The past few weeks have been quite contemplative for me, both professionally and personally. I don’t know what 2015 holds, although I hope it will involve a lot of growing and change. I’m eager for new adventures and challenges. Decisions will be made and futures shaped. There will be smiles, love, frustrations, fear, and exhaustion. I’ll travel and collaborate and meet new people and help current relationships thrive. I want to make more, be more, write more, feel more, give more.

All of that is possible if I feel and act with intent. 

In 2015, I will be intentional with my words and actions.

It’s easy to get in a rut. To go through the motions. To be a creature of habit. To say things you don’t mean. It’s much more difficult to act intentionally in order to bring more positivity and excitement and challenge and joy to life.

Intent.

Wishing you all a magical 2015!

 

It changes us.

appleIIgs

I remember the moment in time when I learned how to copy and paste.

My parents bought our family an Apple IIGS when I was in junior high school. It was our first personal computer. It was the device on which I learned to word process.

As early I can remember, I wrote stories. I filled journals and spiral-bound notebooks. But access to this device changed me. It changed my writing. I developed skills formerly unknown to me. I needed those skills to adjust to the medium. I wrote more fluently. I mastered keyboarding. (Shockingly without the use of a formal typing program, I was just motivated to learn to type fluently so I could write and create, go figure.)

When I hear, “It’s not about the technology, it’s about what we do with it,” I agree and disagree. It’s not about the tool specifically. But it is. It’s about how it changes us. How it changes the process. The product. The questions. The answers. How we find information. How we learn to understand what is relevant and real and what is crap. These shifts are because of the technology. Because of the tools with which we choose to interact.

It’s about what it can help us become. More fluent writers. Risk-takers. Creators. Sharers. Activists. Educators. Learners.

It’s about how it can help us help others. How it gives voice to the voiceless. How it brings people together in times of adversity and in times of celebration.

To deny our students of discovering who they could become… how they could invent… how they could make an idea or thing come to life… that isn’t okay, especially not if it’s just because we’re too busy with test prep or traditional models of classroom instruction or doing things as we’ve always done because that’s how we do it. That doesn’t allow for the kind of autonomy and questioning and discussion and reinventing that our kids deserve.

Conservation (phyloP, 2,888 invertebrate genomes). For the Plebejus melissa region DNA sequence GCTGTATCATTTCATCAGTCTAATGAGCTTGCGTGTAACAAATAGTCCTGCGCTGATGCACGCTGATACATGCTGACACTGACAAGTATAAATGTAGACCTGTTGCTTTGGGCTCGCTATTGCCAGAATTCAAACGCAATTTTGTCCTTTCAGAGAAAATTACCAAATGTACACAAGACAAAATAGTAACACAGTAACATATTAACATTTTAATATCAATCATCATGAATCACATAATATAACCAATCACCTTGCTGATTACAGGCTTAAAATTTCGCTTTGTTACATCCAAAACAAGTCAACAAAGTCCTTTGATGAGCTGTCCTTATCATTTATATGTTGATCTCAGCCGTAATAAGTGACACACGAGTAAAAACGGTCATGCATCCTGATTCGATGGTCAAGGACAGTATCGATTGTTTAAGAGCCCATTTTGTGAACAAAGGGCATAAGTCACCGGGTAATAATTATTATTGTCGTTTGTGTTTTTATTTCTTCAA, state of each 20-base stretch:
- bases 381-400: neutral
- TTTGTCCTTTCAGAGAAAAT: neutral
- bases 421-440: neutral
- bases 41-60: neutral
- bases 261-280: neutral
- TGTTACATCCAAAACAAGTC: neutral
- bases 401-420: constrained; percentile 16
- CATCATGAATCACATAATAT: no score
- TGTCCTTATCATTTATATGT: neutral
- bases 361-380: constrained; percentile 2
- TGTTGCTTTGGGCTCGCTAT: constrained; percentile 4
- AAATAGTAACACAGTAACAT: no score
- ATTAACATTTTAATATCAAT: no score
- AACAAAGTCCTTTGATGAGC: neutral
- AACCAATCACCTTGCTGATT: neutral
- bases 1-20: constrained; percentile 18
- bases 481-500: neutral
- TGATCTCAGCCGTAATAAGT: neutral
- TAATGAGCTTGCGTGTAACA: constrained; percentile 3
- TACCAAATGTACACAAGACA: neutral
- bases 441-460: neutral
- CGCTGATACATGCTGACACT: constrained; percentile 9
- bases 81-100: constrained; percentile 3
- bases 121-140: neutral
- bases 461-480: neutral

It’s about the choices we make with technologies. About how we choose to use them to communicate. To publish. To interact with others. Our kids deserve the chance to make those choices. To understand those choices. To have guidance with those choices.

It changes our present, it changes our futures.

Being a connected educator has changed me. It has caused me to understand things I never before understood. It provides a glimpse into the perspectives of people and groups of people that in my unconnected life I did not previously know.

But after years of connecting, it’s caused me to become jaded, too. I’m not likely to become easily excited about a new tool. I cringe when I hear the words “personalized learning” used in conjunction with technology and schools and children. Children. 

So, it is about the tools. It’s about how they change us. It’s about how we are vulnerable when learning about the roles they can and should play in our lives. In our kids’ lives. So we should help them learn and take command of the tools. To create, not just consume. To interact significantly and meaningfully and respectfully. And we should act on their behalf when systems or companies or organizations or people try to impose uninspired, one-size-fits-all uses for technology.

Ramblings of a sometimes blogger.

4428454769_9793f8867f

When you blog, you eventually self-impose schedules and deadlines for posting, and having a nearly-two month lull in posts can really make you wonder, What’s the point? Why am I writing, anyway?

Because I’m a blogger, and a writer, and it’s what I do, albeit inconsistently. We blog to reflect, to share, to celebrate, to question, to converse about things that are important to us.

We just wrapped up a somewhat frantic and frazzled start to the school year. I’m sure many of you experienced the same.

The sweet:

  • After our initial surveys with BrightBytes, findings show our district is moving in the right direction in terms of using technology to support learning. Our teacher beliefs about the positive impacts of educational technology are high, access is good, and we are working towards better implementation of programs and practices to ensure our students and teachers are creators, not just consumers, of digital information.